Sunday, 25th September, 2016

The Ryder Cup conundrum?

Story published at 10:00, Wednesday, September 10th, 2014


John Collard with Paul McGinley

John Collard with Paul McGinley

By John Collard, CEO of Sports Impact, the sports marketing agency which has several market-leading golf brands as clients.

With due respect to the Major Championships, the biggest golfing event on the planet is about to thrust golf centre stage once again.

The Ryder Cup has often been referred to as the third most viewed sporting event in the world,next to the FIFA World Cup and the summer Olympic Games.  Global TV viewing figures for the biennial event support this contention, havingrisen inexorably since the day in 1983 that the legendary Seve Ballesteros compelled his team-mates to see a one point defeat at Palm Beach Gardens as theturning point in Europe’s fortunes.

Every golfer can recount priceless memories of subsequent contests that have served to elevate the global status of the match-play event first contested nearly 90 years ago. The ‘Miracle at Medinah’ two years ago also saw the event gain a unique standing in the eyes of all sports fans, as it built on a series of close finishes that left the outcome tantalisingly in the balance through to the last putt.  It was most probably the most exciting sporting spectacle of the last decade as Europe, seemingly down and out, bounced back in the singles to retain the Cup.

The three days of competition at Gleneagles promises to be yet another ‘made for TV’ close encounter brimming with unpredictable results. And it will be viewed by possibly the largest audience to ever watch a golf event.

The contest between Team USA and players drawn from several European nations will be broadcast to more than 180 countries across the world to an estimated audience exceeding two billion people. It will be the first European-based golf event to be televised live in its entirety across the United States. The Golf Channel will show live coverage for the first time and reach more than 120 million homes in 83 countries. Online streaming will be available via NBC Sports and Golf Live Extra.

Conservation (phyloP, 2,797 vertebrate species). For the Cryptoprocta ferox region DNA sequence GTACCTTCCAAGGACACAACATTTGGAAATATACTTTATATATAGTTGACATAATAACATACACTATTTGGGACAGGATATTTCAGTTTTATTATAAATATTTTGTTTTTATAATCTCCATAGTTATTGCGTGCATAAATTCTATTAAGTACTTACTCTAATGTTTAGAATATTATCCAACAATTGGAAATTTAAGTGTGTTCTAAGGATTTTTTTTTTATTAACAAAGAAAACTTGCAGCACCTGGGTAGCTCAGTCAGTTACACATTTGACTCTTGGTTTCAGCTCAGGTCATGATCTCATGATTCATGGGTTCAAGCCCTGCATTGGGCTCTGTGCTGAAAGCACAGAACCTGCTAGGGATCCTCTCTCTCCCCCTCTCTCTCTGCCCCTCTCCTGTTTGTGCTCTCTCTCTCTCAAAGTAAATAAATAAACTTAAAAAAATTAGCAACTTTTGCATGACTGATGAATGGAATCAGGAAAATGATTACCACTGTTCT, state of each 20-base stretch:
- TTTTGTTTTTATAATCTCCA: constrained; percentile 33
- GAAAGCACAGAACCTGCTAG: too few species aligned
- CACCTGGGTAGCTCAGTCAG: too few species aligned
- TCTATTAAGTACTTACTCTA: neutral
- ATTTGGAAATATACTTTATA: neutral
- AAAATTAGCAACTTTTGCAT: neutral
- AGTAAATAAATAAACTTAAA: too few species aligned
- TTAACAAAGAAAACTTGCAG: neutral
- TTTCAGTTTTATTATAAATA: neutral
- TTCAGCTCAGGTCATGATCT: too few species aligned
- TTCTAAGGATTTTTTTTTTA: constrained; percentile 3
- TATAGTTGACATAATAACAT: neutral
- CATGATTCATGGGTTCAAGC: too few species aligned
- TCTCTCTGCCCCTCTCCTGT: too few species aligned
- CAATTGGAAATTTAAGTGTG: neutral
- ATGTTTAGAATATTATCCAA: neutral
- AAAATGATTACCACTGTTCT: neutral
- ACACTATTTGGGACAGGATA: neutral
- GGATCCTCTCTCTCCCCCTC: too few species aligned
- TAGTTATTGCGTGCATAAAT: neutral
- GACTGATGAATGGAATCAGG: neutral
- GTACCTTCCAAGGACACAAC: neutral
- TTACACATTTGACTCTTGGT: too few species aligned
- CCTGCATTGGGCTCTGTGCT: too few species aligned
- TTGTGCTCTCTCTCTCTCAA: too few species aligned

Sky Sports is devoting a total of 330 hours to the event, including 36 hours live coverage, and launching a dedicated channel available to viewers without existing subscriptions. BBC Sport, which attracted 3.8m viewers in 2012, will again feature TV highlights alongside its live radio broadcasts.

An average crowd of 45,000 spectators from no fewer than 75 countries will be descending on the Perthshire course each day, including many golf fans from as far as Canada, Australia, China and Argentina.

The level of media attention reflects the huge public interest. More than 1,500 journalists, photographers and broadcasters are set to report the event and exposure will rise steeply from the moment Paul McGinley announces his team from the Wentworth Club on 2 September.

By any marketing measurement, the event is world-class and the envy of many other sports.